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Nollywood Hardcover – October 1, 2009

3.8 out of 5 stars 4 customer reviews

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Product Details

  • Hardcover: 119 pages
  • Publisher: Prestel Publishing; First edition (October 1, 2009)
  • Language: English
  • ISBN-10: 3791343122
  • ISBN-13: 978-3791343129
  • Product Dimensions: 10.4 x 10 x 0.8 inches
  • Shipping Weight: 2 pounds
  • Average Customer Review: 3.8 out of 5 stars  See all reviews (4 customer reviews)
  • Amazon Best Sellers Rank: #2,628,473 in Books (See Top 100 in Books)

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Customer Reviews

Top Customer Reviews

Format: Hardcover Verified Purchase
I just saw this book this afternoon and bought it as soon as I got home. Say what you will about Hugo, for me he manages, most of the time, to walk a very thin line between something that manages to get my attention and very poor taste. There is a very subtle quality to many of his images that somehow hooks my interest. His work isn't great photography and its far from art. But it does grab, and for me that's enough.
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Format: Hardcover Verified Purchase
nice book. there are a few stunning images, so that in itself makes this book. some of the images loose the balance between theatrical and documentary and come close on repeated viewing to being goofy. most images have a great sense of composition and light.
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Format: Hardcover Verified Purchase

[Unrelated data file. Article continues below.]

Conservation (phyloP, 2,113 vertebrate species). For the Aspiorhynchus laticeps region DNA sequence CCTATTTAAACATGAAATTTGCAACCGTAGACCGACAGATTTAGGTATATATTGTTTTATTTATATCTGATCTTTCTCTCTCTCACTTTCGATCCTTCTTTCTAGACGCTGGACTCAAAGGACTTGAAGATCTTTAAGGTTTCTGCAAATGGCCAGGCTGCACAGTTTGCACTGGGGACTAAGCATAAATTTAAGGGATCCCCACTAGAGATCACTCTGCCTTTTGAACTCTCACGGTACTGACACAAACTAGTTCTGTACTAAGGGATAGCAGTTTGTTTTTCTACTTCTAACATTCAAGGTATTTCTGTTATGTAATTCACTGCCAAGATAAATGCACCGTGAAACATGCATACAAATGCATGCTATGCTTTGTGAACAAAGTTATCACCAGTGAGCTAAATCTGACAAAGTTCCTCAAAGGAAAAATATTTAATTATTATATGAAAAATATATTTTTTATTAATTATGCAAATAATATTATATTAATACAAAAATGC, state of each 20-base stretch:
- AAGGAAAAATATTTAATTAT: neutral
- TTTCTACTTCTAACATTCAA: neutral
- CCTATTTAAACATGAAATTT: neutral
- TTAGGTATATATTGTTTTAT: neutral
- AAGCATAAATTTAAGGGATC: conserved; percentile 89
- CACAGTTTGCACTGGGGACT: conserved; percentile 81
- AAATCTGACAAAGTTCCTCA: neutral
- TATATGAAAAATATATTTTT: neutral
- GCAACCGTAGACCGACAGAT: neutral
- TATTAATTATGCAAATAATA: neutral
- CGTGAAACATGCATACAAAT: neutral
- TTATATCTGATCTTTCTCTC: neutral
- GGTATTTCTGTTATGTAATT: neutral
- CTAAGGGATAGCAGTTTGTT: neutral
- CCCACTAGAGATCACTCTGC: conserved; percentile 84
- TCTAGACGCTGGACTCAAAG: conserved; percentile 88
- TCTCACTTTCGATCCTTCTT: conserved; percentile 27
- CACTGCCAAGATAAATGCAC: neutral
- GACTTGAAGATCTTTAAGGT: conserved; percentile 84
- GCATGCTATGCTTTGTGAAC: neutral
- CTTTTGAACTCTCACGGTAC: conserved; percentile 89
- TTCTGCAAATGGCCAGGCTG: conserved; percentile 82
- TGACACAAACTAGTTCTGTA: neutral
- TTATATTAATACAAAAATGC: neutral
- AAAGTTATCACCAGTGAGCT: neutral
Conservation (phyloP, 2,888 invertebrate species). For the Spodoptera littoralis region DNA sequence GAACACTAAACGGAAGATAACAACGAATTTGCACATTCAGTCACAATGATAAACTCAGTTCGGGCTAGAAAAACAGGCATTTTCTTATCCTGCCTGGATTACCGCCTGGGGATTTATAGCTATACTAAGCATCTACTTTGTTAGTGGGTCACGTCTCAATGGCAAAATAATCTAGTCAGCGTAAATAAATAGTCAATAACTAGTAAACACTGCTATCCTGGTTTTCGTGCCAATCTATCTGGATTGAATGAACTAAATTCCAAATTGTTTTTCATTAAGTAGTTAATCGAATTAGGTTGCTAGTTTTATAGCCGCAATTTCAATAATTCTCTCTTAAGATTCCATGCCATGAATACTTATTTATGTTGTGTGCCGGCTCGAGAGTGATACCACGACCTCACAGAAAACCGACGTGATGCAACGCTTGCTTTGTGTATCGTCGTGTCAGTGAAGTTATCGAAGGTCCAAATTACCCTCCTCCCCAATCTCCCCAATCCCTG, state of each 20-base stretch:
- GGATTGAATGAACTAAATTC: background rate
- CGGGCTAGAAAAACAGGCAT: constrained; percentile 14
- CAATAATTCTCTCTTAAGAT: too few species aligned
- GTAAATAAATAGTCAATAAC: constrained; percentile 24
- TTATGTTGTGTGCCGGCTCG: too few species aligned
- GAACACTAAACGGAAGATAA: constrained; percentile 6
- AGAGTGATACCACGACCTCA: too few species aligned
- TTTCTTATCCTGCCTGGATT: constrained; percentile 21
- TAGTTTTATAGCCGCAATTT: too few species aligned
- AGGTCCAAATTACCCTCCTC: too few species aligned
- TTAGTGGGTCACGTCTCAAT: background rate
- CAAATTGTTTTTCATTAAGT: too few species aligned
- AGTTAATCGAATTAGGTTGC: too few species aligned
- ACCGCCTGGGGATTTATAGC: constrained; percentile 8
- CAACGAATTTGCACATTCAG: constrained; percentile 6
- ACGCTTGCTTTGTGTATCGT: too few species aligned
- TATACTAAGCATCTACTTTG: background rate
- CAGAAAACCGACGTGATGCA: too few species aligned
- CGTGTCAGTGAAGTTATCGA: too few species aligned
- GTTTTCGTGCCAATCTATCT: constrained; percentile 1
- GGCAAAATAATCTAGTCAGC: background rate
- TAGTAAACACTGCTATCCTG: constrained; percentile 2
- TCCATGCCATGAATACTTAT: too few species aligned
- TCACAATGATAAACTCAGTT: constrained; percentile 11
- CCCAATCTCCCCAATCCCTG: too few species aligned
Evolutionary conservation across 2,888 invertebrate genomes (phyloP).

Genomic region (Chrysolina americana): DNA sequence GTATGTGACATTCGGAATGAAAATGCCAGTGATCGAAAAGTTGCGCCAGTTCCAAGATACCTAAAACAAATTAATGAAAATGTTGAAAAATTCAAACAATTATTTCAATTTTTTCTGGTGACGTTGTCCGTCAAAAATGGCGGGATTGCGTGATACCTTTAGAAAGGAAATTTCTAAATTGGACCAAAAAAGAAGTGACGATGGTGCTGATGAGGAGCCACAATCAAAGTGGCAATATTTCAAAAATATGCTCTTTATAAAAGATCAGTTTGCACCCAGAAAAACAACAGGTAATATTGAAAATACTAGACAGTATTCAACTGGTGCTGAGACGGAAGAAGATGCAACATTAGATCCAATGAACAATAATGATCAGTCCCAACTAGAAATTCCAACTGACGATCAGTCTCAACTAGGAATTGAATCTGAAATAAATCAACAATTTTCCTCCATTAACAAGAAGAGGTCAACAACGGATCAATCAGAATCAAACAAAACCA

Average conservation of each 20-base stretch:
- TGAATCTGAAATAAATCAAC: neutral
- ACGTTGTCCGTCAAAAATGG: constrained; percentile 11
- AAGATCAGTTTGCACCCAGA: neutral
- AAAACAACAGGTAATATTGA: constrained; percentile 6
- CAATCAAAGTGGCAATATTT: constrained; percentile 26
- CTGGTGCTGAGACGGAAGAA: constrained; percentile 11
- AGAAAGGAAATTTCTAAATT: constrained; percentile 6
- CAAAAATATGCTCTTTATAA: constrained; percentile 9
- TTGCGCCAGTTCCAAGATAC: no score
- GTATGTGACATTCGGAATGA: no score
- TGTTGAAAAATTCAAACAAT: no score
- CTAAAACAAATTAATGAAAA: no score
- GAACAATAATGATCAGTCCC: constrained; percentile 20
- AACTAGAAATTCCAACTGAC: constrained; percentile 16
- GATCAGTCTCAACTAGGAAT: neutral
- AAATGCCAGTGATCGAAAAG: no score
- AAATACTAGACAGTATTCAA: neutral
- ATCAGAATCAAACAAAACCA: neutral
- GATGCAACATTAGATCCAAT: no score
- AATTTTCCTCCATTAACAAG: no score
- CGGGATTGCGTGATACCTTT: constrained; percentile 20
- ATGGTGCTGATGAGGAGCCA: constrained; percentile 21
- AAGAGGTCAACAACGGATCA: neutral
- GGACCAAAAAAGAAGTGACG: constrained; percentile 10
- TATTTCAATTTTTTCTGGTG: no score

First of all, I like the subject of this book. I did not kwow of the existence of "this world". The photo's are very good. Pieter Hugo shows, after his really supurb first book "The Hyena and other man" that he is one of the best photographers of Africa!
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Format: Hardcover
What a gigantic douche bag Pieter Hugo is! Hey, if you want to grab a camera and go on an anthropological safari stalking Nollywood game in Nigeria, be my guest. Only 500 other people have done so in the last five years. What is irritating is that the photographs are almost entirely of Hugo's imagination of what a Nollywood set should be like. Which would be fine if he were doing so purely as an "art" project and not claiming to "documents the intense and incredibly colorful world of Nollywood." You CANNOT document by staging phantasmagorical scenes using bit actors. Time Magazine makes it even worse by placing some of the more lurid (and frankly ludicrous) pictures in a slideshow entitled "Nollywood: The Stars of Nigeria's Movie Biz" - when the entire collection is peopled by complete unknowns.

Again, I'm not pissed off by Hugo staging and taking these pictures (I'm not impressed by his concepts either, but then again, it isn't 1922 and I'm not a poorly traveled ignoramus from the West with no internet access). It's presenting them as some version of reality that falls into an odious pattern that recurs with Africa - particularly the product description that claims that "Hugo's gorgeous photographs reveal a little-known phenomenon to a wider audience." Wow, I'd have guessed that more people know way more about Nollywood than about Mr. Hugo (only MILLIONS of people watch Nollywood movies every year), but I guess if it's not being defined or interpreted by a white guy for western audiences, then it doesn't really exist, does it?

Welcome, Mr. Hugo to the pantheon of "discoverers" like Mungo Park and Stanley. And shame on Zina and Chris for being party to this - yeah, I didn't read your pieces, but the vast majority of the "wider audience" won't either, so nothing you wrote could blunt the ignorance that's been spread so far.
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